And I wonder sometimes what right any of us have to judge ourselves as ‘ordinary’ in that self-deprecating tone that usually goes with it. Somehow or other the word has become almost an insult… as if normality is to be avoided or is seen as less than good. As if we feel a need to excel and be ‘more than’ ordinary. As if being uniquely ourselves, one amongst billions, on a tiny blue planet, within a potentially infinite universe is not extraordinary enough.

Perhaps living ordinary lives the best we can is what makes people truly extraordinary and for me, there is a beauty in that.

41 thoughts on “Standing out…

  1. I have said before that the biggest lie we tell our kids is that they can do anything if they try hard enough.It isn’t true for most people. We have our talents. Some are ordinary, some may be something special — but trying to do something for which you have no talent is the route to depression, disillusionment, and a deep sense of futility. I spend a lot of time telling my granddaughter to do things she is GOOD at rather than forever trying to do what she can’t do well. You’d think I’d have some luck doing this, but I’m not her only advisor. I’ve had my say. Now, I wait for her to come to me and maybe then see what she can do and then do THAT. No one can do anything. At least no one I know.

    Liked by 3 people

    1. I am a great believer in encouraging people to try everything that takes their fancy… we all have talents and some may never discover what they are if they are pushed and shoved into predetermined moulds.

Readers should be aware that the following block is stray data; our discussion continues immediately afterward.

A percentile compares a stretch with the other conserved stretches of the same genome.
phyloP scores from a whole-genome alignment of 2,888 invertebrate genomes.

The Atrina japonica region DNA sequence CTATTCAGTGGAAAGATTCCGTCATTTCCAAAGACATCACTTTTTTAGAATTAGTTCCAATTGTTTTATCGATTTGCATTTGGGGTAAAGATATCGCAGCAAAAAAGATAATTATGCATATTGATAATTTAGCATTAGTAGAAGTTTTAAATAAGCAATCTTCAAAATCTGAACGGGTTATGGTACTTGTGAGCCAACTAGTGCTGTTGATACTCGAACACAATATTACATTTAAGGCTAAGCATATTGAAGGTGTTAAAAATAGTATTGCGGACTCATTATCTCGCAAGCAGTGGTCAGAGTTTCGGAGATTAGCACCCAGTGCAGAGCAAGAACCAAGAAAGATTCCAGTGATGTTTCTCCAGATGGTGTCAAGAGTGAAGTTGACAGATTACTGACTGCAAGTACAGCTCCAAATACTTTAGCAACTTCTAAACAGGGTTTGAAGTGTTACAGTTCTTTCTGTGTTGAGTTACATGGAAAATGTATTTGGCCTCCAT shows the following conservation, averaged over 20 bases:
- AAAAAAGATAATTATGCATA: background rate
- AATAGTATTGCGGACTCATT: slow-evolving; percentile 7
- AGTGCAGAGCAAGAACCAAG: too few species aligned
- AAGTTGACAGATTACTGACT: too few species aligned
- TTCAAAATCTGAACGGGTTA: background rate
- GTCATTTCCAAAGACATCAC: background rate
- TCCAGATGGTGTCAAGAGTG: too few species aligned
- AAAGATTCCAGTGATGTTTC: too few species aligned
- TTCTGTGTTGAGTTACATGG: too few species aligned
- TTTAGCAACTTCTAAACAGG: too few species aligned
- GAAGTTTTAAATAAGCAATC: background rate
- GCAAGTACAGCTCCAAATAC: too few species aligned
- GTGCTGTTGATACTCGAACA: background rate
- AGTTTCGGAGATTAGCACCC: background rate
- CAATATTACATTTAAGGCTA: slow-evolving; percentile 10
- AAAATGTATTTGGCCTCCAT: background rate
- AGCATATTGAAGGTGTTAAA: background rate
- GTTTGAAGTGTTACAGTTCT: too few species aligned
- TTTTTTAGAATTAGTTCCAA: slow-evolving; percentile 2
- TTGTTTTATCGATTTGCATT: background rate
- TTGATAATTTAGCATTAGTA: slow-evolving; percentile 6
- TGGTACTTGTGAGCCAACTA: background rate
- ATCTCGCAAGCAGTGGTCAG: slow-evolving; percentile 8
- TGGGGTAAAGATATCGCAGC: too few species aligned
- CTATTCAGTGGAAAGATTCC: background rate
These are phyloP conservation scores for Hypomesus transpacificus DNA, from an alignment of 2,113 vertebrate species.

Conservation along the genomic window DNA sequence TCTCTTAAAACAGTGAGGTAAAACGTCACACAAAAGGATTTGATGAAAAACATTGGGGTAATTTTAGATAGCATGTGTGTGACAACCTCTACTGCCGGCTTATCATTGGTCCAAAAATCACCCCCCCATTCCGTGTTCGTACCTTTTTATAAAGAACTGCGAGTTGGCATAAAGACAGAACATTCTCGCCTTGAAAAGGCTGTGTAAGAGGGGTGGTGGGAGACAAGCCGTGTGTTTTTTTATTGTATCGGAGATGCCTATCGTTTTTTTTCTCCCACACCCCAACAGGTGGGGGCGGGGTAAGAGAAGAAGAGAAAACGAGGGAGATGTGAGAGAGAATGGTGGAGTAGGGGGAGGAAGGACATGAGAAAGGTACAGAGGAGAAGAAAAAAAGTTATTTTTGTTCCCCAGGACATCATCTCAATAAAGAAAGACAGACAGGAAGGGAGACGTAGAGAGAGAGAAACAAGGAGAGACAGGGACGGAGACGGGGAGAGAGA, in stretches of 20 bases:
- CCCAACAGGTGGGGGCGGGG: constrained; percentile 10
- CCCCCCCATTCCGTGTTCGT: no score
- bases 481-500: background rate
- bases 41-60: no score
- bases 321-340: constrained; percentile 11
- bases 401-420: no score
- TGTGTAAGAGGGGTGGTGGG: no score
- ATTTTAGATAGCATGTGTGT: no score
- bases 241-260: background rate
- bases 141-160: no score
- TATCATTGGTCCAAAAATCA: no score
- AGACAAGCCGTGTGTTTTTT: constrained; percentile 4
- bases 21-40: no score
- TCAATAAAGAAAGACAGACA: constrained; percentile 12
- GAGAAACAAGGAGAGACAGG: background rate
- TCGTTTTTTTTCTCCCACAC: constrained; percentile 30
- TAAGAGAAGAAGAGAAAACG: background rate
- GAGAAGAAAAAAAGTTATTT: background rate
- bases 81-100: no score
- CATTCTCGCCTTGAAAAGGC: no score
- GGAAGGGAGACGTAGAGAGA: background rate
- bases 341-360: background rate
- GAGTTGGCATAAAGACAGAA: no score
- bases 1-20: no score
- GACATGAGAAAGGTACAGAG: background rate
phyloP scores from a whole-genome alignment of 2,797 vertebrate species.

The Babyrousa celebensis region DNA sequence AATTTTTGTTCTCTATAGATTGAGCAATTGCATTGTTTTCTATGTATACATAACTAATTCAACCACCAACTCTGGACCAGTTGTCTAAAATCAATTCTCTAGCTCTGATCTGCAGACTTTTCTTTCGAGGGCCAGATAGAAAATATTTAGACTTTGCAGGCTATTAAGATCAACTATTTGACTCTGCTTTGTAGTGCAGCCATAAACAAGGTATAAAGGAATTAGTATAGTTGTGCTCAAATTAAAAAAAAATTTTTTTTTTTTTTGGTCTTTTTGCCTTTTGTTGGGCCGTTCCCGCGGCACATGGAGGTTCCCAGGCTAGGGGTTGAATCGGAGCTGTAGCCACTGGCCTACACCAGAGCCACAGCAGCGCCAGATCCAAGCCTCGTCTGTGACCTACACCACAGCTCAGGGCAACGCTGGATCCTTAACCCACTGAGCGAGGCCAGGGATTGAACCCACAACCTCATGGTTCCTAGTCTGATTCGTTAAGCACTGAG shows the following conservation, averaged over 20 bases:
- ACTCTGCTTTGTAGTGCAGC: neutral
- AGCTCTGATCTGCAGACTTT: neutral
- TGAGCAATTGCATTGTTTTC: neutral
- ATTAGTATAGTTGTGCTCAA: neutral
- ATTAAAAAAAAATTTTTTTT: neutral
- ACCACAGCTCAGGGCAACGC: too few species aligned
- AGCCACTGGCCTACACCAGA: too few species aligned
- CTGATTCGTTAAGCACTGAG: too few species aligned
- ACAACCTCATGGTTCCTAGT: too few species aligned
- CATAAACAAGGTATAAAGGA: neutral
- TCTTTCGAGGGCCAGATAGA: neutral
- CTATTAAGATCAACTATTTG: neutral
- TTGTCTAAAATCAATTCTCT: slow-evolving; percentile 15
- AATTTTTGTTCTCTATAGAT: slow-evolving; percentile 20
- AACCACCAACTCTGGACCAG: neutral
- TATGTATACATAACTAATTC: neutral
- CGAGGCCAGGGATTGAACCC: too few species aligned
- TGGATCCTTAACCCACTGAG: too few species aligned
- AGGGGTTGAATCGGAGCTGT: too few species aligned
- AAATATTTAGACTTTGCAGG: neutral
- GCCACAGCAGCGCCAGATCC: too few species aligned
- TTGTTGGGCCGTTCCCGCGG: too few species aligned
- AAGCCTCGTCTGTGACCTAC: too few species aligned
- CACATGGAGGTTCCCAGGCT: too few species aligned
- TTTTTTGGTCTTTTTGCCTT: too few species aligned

One of the most ‘ordinary’ jobs in the world, in some ways, is that of being a home-maker and parent … and without those who are actually good at either of those roles, the world would be an even sorrier place than it is at the moment.
      To do a job… or fulfil a role… because we want to and to do it well for the same reason is something that brings its own reward. I was talking with my younger son the other day, who has fallen into a new craft-based career by accident, and we are both agreed that the happiest jobs we have done have been the hardest and often most menial in the eyes of the world… but we have loved them because of what we bring to them.

      Liked by 1 person

    2. Oh how I agree! This came about in the 1970s when it was deemed to be ‘bad’ for a child to ‘fail’ at anything. Hence some of our best schools disappeared in the ‘Comprehensive’ movement. It was said that those who did not get into Grammar School would think of themselves as failures for the rest of their lives.
      Then competition was bad because not everyone could win. Some schools and authorities banned competitive sports for the same reason. If someone won, someone had to lose. That was BAD. Sometimes everyone got a prize ‘for taking part’.
      I think this attitude, and saying that anyone can do anything if they work hard enough is worse than the above. It gives children the wrong idea. Then, when they find they’re not talented enough to be a Premier League footballer, a famous actor or singer, or even a top scientist or economist, what then? They’ve tried hard, worked hard but still fallen short. How much more of a failure will they feel than if someone had pointed them in the right direction when they were young, and said, “You are very good at many things, but football, maths, science, or whatever are not among them.”